The Prodrome of Schizophrenia

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This is a presentation done on 4/6/11 for the Grand Rounds at Wayne State university by Pallav Pareek M.D.
This presentation talks about the concept of prdrome as it is(if?) applicable to schizophrenia, and if schizophrenia is becoming more of a preventable illness as science progresses. If so what are the various ways and means in which we can accomplish this prevention.
Amidst so much controversy on the issue , whether there is a prodrome for this illness or not, here I have tried to present the recent advances in this field and the recent scientific literature in this regard.

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  • hello sir,
    Its very good presentation. It will surely helpful in my project 'Schizophrenia; epidemiology to molecular epidemiology
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  • Even if the illness can not be prevented altogether, early intervention will help the patient. The idea is to prevent the first psychotic breakdown and so to keep the patient well.
  • Last 15 years have seen a systematic, international collaborative movement of clinicians and researchers has sought to modify and apply the principles and practice of early diagnosis and staged treatment akin to other areas of medicine such as cancer and cardiovascular diseases.
  • Schizophrenia is a debilitating and
  • Pandys maturation : Abnormal timing and pattern of acquisitions of milestones and growth retardation among high risk group. The limitation of Gnentic HR study is its inability to generalize the findings to all those who develop the diease.
  • C
  • The damage starts long before the patient comes to medical attention. So we want to shift the point far back to the point even before first psychotic episode. We want to Model is similar to the Framingham heart The Framingham Heart Study identified risk factors for coronary heart disease and developed an algorithm based on demographic variables
  • The Framingham Heart Study identified risk factors for coronary heart disease. Current criteria, based on demographic and clinical features, are not yet sensitive enough to reliably predict future psychosis, nor are we able to predict future schizophrenia versus other Axis I disorders
  • Yes, people with these severe mental illnesses can recover
  • The Prodrome of Schizophrenia

    1. 1. The Schizophrenia Prodrome <ul><li>Pallav Pareek M.D. </li></ul>
    2. 2. Aims & Objectives <ul><li>Understand the clinical features that suggest the early stages of schizophrenia and receive an overview of the prodrome. </li></ul><ul><li>Recognize the symptomatology of psychotic prodrome and b e able to discuss with patients & families the various treatment options and their associated risks/benefits. </li></ul><ul><li>Understand the background of early intervention during the initial phases leading to psychosis. </li></ul>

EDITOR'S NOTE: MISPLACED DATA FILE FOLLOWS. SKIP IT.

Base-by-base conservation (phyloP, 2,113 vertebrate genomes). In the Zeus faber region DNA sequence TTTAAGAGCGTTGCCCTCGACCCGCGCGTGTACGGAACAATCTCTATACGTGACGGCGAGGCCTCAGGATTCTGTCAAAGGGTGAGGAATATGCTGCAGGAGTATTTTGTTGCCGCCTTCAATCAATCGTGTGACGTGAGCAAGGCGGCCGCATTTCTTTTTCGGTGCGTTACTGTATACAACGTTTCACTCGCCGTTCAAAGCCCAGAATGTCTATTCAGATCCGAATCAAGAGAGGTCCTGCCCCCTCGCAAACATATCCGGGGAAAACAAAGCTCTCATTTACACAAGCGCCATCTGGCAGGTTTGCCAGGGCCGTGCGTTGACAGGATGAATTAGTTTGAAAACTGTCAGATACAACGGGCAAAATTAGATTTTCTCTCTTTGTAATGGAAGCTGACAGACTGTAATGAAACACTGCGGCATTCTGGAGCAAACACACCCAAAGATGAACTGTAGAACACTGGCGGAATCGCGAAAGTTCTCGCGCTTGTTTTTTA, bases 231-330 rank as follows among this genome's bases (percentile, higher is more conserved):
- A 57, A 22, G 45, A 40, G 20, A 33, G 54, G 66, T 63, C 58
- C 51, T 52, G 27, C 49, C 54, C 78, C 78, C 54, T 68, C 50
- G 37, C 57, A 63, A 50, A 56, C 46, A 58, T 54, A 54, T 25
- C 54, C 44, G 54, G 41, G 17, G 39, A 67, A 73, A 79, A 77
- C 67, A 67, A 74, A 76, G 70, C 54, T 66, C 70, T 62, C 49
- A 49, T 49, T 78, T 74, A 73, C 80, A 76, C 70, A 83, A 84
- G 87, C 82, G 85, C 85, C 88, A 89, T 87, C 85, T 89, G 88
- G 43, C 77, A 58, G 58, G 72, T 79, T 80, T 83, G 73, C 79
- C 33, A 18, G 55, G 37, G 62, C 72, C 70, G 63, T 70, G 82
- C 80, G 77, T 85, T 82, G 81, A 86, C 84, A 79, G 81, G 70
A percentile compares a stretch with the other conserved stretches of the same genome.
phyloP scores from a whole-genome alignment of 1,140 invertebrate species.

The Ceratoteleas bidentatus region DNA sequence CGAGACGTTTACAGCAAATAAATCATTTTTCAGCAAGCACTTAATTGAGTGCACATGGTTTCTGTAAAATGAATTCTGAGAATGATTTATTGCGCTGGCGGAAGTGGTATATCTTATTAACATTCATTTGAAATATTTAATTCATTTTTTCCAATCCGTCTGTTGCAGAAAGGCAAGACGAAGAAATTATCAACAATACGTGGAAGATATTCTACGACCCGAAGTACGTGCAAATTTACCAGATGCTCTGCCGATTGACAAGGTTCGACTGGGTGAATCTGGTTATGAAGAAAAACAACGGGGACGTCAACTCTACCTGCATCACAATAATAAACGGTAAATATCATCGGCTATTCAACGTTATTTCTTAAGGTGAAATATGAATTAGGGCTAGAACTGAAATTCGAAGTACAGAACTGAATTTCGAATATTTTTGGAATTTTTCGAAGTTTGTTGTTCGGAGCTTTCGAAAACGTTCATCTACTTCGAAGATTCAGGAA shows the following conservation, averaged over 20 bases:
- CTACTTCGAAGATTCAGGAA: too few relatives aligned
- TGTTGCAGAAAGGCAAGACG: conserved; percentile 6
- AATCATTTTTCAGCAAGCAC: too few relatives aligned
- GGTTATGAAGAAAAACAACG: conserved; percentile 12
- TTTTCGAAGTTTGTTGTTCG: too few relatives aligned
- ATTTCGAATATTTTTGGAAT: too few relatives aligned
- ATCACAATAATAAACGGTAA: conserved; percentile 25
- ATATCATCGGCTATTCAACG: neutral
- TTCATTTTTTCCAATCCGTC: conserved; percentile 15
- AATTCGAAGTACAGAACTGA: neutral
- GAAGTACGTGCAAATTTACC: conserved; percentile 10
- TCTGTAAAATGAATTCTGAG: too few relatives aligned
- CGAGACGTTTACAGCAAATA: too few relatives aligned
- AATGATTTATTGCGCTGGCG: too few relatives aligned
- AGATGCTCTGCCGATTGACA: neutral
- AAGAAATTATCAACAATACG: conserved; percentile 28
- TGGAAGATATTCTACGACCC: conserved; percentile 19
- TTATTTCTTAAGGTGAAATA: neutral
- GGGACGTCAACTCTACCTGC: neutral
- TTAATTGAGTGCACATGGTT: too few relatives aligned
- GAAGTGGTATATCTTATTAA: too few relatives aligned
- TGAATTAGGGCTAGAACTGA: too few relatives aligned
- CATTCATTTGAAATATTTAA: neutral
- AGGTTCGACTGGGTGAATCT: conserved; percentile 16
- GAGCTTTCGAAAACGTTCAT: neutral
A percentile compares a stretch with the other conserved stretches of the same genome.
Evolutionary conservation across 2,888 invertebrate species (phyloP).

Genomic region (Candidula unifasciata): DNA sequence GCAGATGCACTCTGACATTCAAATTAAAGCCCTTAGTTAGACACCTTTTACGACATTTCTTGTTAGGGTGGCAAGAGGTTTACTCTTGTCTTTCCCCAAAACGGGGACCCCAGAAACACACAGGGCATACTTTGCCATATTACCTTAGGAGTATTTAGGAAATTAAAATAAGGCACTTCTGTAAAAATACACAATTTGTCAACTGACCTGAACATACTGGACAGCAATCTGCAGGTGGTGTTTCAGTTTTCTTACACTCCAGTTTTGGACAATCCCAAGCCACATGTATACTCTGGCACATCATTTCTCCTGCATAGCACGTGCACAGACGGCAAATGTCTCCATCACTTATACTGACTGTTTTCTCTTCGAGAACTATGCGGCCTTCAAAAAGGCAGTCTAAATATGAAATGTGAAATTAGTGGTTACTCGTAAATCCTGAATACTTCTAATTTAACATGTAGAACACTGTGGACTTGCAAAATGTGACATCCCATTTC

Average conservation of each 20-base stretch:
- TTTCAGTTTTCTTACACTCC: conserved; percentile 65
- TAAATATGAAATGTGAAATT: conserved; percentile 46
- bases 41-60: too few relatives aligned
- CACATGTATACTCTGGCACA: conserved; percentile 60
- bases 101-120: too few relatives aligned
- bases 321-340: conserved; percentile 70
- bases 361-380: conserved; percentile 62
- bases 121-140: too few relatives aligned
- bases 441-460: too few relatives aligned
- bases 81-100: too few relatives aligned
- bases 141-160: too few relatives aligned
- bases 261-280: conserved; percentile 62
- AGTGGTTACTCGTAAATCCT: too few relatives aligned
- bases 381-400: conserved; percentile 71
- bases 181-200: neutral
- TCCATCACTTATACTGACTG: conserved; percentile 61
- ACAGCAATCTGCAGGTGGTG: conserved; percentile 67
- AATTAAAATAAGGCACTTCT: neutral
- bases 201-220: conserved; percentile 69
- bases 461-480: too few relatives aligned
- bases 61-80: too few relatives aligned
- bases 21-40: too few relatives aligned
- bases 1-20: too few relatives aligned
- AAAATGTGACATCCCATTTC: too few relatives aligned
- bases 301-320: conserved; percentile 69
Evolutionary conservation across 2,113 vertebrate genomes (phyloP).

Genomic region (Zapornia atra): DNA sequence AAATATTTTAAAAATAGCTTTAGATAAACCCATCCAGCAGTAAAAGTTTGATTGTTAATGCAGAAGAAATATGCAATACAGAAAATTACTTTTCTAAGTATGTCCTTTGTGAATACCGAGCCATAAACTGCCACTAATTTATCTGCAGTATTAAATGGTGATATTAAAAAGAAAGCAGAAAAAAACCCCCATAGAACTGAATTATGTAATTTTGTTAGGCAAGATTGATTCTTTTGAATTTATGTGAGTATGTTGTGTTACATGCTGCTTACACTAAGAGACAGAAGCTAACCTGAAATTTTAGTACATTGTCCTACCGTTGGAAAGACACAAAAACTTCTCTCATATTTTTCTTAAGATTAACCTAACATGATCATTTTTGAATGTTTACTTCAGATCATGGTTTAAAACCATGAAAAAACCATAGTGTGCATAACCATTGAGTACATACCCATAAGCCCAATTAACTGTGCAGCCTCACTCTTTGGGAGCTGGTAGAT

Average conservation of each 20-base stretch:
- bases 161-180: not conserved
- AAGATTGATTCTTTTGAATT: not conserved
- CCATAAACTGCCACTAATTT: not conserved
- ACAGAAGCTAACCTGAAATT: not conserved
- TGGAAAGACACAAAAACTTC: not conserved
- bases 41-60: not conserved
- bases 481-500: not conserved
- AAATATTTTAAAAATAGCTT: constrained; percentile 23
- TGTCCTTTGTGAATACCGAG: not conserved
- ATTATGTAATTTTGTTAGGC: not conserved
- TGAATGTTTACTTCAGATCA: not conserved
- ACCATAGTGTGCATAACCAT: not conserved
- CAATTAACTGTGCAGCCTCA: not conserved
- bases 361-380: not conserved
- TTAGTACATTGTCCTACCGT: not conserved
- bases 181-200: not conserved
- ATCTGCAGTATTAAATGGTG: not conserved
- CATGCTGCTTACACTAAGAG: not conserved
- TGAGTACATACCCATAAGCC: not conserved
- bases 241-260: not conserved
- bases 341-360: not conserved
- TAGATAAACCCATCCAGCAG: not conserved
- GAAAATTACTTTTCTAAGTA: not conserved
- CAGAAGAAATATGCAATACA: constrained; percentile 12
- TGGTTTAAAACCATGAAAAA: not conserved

3. 3. Schizophrenia & it’s societal burden <ul><li>Greek roots skhizein ( σχίζειν , &quot;to split&quot;) and phrēn- ( φρήν, φρεν- ; &quot;mind&quot;) </li></ul><ul><li>Term: Eugen Bleuler, 1908, intended to describe the separation of function between personality, thinking, memory, and perception. </li></ul><ul><li>Schizophrenia is a result of a complex interplay between genetic, epigenetic, neurodevelopmental, environmental and psychosocial factors. </li></ul><ul><li>Schizophrenia affects around 0.3–0.7% of people at some point in their life </li></ul><ul><li>Prevalence is 1.1% (NIMH) </li></ul><ul><li>51 million people worldwide as of 2011 </li></ul><ul><li>The total cost of schizophrenia in the U.S. is estimated to be $62.7 billion </li></ul><ul><li>In the U.S., schizophrenia costs more than all cancers combined </li></ul>
    4. 4. Natural History of Schizophrenia <ul><li>Enhancing Outcomes by Addressing Critical Challenges in the Treatment of Schizophrenia Chairperson: Diana O. Perkins, MD, MPH; Faculty: Richard S.E. Keefe, PhD; Leslie Citrome, MD, MPH; John B. Buse, MD, PhD; Thomas F. Liffick, MD Medscape: 2003 </li></ul>
    5. 5. The early psychosis movement <ul><li>IN THIS DAY & AGE </li></ul><ul><li>Last 2 decades: systematic collaborative international efforts </li></ul><ul><li>Focus on timely recognition, diagnosis and phase specific treatment of first episode </li></ul><ul><li>An earlier clinical stage is known to exist, where much of the collateral psychosocial damage occurs </li></ul><ul><li>From one ->Multicenter efforts NAPLS, EPOS, EDIE-2 </li></ul><ul><li>IS THIS NEW? </li></ul><ul><li>Kraepelin 1909 4,5 : The onset of a mental illness is generally a gradual one; far rarely, the disorder befalls the human all of the sudden, without any precursors……. </li></ul><ul><li>Blueler 1911 39 : Described a prephase with deterioration & called it “latent schizophrenia” </li></ul><ul><li>Wilhelm Geisinger 1861 39 </li></ul><ul><li>Harry Stack Sullivan 1927 39 </li></ul>
    6. 6. Prevention of a disease <ul><li>Universal (General Population) </li></ul><ul><li>Selective/Targeted (risk factors) </li></ul><ul><li>Indicated/prodromal </li></ul><ul><li>Early intervention (As soon as diagnosed) </li></ul><ul><li>No “gold standard” Depends on- Research/disease in question - Strategy employed- Phases of prevention- Population targeted 4 </li></ul>Prevention Universal Selective Indicated Early